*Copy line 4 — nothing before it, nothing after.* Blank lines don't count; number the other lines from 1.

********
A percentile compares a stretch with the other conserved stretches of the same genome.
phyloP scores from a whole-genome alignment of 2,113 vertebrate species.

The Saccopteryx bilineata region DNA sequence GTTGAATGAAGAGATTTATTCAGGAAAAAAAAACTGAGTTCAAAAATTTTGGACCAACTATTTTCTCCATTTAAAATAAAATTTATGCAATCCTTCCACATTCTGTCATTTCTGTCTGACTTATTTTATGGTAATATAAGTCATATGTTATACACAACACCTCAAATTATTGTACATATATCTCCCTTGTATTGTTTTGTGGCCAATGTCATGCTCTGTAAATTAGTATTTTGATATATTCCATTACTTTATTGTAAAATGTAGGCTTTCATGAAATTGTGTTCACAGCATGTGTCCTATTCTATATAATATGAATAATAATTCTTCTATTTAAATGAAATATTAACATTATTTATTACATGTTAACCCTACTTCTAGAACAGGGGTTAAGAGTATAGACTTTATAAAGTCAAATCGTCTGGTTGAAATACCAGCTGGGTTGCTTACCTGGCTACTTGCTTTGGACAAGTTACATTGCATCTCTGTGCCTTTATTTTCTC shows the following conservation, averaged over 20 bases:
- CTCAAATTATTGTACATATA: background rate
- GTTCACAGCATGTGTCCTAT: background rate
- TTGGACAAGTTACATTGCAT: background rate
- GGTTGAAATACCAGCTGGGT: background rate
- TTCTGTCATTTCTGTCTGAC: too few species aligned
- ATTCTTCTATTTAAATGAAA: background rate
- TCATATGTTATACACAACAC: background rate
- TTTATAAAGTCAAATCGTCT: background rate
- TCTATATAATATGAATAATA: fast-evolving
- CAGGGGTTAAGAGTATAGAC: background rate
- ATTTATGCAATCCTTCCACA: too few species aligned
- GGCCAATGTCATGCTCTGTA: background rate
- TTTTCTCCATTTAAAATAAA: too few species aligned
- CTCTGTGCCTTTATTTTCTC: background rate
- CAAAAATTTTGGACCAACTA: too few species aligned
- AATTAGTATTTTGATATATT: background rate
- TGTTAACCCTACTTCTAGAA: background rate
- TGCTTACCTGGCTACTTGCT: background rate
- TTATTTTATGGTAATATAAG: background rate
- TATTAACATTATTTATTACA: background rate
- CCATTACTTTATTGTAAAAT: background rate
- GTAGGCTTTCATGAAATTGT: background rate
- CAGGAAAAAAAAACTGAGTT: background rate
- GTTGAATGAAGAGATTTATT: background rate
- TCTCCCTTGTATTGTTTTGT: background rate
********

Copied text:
- CTCAAATTATTGTACATATA: background rate